Closing GEW in Belgium
Jonathan Ortmans @jortmans
Nov 18, 2012
I am closing my Global Entrepreneurship Week tour in the home to several major European universities—Belgium. I was honored to deliver a talk for students at JADE’s Junior Enterprise Challenge 2012 Closing Ceremony in Louvain-la-Neuve.
As I told the students who participated in this competition, an important challenge is to break away from the typical path of graduates—service businesses or public affairs. Until recently, the majority of Belgians still respond in surveys that becoming an entrepreneur had not even crossed their minds as an option. However, the crowd of students at the Closing Ceremony and better participation throughout GEW in competitions (e.g. Startup Weekend Liege) and events (e.g. TEDxBrussels) signal that we might get different results in the future. This year, GEW/Belgium won the support of Kris Peeters, the current Minister-President of Flanders, the northern region of Belgium.
For now, it is no secret that Belgium does not have a thriving entrepreneurship scene. I learned of some activity, but there is still a heavy top-down culture here and plenty of division, tribal attitudes and multi-layered government. Policymakers are looking for best practices and we intend to respond in a positive way with a new and stronger bottom-up GEW/Belgium for 2013.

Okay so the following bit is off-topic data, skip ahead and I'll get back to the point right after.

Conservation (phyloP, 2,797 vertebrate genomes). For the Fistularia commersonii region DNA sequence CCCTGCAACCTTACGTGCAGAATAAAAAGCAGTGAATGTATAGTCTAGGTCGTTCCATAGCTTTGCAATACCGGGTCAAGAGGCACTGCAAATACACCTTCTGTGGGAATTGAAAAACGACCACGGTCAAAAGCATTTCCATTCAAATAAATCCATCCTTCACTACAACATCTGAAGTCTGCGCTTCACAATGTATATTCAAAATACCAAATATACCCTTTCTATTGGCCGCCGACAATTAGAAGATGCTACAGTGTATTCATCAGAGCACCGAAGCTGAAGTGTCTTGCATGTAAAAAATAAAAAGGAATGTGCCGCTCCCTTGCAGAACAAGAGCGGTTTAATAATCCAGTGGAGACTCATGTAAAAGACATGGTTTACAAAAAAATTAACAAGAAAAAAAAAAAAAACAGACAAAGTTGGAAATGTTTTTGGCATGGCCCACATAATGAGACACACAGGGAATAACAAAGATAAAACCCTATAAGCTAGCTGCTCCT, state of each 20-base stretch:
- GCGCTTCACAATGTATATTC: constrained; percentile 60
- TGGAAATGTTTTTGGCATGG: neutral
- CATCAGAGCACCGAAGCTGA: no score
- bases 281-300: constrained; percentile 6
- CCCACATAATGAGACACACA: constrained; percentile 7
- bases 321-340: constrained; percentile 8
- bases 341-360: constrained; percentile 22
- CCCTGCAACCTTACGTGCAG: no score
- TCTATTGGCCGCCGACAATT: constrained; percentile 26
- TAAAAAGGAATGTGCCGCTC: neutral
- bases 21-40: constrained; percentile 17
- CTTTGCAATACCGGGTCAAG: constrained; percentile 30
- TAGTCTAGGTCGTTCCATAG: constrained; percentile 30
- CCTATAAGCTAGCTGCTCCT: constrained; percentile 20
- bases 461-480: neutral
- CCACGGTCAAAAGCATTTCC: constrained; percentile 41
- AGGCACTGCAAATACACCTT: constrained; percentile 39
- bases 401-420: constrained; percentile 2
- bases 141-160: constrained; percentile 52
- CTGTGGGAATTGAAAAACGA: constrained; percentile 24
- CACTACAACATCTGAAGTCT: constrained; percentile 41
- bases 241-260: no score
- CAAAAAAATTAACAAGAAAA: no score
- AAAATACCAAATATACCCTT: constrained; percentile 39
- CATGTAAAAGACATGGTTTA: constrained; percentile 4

With the future holding more and more uncertainty for European economies, Belgium would be wise to lead in prompting more attention to the economic importance of new firm formation among EU bureaucrats. Belgians did join others working on this at the European Training Foundation’s Excellence in Entrepreneurship and Enterprise Skills on November 15 & 16 in Brussels. This conference engaged practitioners and policymakers from 31 countries in a critical review of methods and tools for entrepreneurship and enterprise skills. Stay tuned for the set of recommendations that emerged for more systematic identification, quality assurance and dissemination of good practices.
Belgium has great minds, great universities, and enough people clearly pushing for cultural acceptance of entrepreneurship as a career path. In the meantime, I charge students to build on the Week’s momentum and enlarge bottom-up support for entrepreneurs.
Stay tuned for plenty more next week as we take a broader look at what happened around the world.